Shrinking Spaces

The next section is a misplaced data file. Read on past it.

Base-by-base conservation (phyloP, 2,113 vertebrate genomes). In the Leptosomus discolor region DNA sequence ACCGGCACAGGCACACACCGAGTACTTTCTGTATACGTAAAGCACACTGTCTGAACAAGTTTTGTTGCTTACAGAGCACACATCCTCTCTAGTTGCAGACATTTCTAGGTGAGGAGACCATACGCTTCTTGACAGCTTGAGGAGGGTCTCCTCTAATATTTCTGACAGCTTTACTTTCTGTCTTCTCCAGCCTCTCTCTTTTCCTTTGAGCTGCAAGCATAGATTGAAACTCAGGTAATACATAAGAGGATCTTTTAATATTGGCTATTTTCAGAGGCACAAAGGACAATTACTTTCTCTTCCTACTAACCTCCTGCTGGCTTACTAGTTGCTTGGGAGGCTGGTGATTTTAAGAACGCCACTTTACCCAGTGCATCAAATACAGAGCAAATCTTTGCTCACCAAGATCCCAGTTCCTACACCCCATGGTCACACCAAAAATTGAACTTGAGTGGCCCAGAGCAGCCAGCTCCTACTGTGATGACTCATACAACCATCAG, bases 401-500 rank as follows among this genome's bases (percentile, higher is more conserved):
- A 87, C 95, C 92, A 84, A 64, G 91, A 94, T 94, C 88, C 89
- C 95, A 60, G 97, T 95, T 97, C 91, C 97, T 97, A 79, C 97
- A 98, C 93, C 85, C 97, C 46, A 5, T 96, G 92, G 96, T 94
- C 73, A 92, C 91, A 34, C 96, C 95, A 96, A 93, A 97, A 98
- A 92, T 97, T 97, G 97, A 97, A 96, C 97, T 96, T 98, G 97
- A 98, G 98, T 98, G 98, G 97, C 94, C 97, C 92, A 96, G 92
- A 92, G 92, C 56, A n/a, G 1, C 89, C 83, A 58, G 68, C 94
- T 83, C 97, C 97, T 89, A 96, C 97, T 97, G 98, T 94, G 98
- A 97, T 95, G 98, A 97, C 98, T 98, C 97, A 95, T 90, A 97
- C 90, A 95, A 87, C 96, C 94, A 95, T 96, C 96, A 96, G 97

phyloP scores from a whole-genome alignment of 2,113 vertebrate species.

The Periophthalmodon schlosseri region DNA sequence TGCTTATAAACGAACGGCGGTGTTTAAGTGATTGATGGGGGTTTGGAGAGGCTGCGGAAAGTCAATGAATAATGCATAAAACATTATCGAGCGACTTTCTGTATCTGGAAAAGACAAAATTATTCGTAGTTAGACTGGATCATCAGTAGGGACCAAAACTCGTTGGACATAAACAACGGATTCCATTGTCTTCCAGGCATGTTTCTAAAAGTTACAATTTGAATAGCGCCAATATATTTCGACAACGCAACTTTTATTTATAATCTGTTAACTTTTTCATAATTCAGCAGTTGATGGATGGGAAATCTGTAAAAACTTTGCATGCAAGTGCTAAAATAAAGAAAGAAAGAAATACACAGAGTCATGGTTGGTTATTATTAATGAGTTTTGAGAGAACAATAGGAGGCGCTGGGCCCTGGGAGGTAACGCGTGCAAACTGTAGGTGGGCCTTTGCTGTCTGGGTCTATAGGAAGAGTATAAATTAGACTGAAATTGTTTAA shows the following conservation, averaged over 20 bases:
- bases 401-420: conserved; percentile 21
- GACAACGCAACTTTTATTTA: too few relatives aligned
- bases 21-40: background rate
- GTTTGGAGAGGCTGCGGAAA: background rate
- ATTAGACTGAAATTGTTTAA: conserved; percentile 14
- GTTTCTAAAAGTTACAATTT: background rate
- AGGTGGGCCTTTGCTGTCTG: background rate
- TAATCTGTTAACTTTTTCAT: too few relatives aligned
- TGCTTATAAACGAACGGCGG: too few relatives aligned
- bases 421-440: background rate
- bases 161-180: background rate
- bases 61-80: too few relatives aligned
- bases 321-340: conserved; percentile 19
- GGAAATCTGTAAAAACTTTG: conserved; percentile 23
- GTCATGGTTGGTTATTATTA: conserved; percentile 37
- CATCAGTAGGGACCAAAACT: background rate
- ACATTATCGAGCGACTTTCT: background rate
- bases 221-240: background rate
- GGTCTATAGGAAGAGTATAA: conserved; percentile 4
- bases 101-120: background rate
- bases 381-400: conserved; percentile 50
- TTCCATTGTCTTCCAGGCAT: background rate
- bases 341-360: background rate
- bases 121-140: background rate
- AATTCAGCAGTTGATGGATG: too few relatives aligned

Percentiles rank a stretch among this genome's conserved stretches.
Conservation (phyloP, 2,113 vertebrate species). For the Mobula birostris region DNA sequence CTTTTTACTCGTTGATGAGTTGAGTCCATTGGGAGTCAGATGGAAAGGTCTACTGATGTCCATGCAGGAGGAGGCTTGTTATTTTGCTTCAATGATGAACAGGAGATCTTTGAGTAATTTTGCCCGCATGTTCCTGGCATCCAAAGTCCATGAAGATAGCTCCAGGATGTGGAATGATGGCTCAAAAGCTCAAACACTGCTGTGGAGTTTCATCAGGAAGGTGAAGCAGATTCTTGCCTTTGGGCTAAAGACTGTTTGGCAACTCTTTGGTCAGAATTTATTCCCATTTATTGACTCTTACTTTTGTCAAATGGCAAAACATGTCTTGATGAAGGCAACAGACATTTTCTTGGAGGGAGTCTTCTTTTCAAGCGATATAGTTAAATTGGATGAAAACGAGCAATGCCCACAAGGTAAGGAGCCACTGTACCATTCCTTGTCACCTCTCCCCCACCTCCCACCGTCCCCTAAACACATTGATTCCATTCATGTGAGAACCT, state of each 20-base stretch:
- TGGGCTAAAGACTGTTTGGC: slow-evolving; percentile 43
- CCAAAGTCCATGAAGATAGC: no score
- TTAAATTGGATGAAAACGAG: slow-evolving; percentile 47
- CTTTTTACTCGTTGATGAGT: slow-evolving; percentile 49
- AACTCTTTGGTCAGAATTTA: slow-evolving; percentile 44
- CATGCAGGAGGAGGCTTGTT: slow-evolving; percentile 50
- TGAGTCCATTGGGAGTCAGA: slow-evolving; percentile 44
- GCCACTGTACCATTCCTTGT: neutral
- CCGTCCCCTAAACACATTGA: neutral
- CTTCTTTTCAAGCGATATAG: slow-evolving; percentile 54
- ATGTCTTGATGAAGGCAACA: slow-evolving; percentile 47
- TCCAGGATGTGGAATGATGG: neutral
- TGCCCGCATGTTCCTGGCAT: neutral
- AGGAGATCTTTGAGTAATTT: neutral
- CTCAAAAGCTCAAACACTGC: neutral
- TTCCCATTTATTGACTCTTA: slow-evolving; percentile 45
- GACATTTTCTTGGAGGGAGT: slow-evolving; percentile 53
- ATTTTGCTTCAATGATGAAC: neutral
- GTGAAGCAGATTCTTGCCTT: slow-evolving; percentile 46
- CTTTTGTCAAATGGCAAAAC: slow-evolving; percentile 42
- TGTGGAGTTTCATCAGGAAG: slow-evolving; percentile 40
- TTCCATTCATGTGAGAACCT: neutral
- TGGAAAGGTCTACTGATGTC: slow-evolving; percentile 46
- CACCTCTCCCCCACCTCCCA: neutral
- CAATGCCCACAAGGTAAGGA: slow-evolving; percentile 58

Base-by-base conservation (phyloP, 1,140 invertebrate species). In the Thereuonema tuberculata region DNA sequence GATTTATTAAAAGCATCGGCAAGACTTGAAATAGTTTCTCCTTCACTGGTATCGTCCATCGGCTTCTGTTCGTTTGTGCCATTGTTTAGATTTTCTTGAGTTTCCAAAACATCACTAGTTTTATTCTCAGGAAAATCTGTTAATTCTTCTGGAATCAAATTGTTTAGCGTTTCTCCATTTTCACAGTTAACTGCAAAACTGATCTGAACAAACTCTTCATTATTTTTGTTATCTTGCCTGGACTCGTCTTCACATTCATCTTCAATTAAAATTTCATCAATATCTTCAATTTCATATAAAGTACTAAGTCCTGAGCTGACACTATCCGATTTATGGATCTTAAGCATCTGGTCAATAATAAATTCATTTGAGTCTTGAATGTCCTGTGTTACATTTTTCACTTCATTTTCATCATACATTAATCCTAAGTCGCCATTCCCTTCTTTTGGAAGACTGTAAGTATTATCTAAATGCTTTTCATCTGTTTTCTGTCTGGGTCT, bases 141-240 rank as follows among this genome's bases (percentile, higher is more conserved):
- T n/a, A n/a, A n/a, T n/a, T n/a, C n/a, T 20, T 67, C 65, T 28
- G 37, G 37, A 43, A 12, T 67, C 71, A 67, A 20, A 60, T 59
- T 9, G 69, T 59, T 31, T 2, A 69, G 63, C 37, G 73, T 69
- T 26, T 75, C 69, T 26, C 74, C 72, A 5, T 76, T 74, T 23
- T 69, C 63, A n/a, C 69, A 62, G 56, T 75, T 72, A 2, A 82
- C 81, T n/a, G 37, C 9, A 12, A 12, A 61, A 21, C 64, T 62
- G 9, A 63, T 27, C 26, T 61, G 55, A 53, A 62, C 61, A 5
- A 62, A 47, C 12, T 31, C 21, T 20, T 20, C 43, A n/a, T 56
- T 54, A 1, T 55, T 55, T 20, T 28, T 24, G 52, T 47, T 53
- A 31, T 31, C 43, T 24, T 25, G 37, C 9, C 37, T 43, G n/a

I have always thought recreational spaces were just a space for people to hang out, for chidren to play a little and more green is always good for the environment. As I watch my children growing up, I have come to realise that they do not only offer health and environmental benefits, so to speak, but they also build character and self confidence. The first time my son could climb a tree, the first my daughter could swing herself alone, and the first bicycle ride alone, how all these small achievements changed in their characters struck me. How they have become more self confident afterwards and how they were encouraged to make small life decisions like crossing the roads alone wisely or choosing to chat to another child on the playground who shares their playtime interests. Public spaces are becoming extinct in Egypt even child friendly alleys between buildings which were safe for the neighborhood kids to play with each other and share a match or two, are no longer there. Cars have taken over. A few months ago, the revolutionary urban square of Tahrir was transformed into a prestigious beautification project. A pharaonic obelisk has been installed in the middle of the square and is to be surrounded by four pharoanic statues transferred especially from Luxor. Needless to say that around twelve governmental and consultancy entities have taken part in this beautification project. Not one consultancy considered a little space for the future generations to play or cycle in. The pharaohs must be impressed. It makes me wonder how does this affect the education and the mindset of the younger generations growing up. How does growing up between walls in closed apartments in dense cities affect the way they interact with their communities in the future? How does this dictatorship of youngsters recreational spaces affect lifetime decisions such as freedom and dignity?

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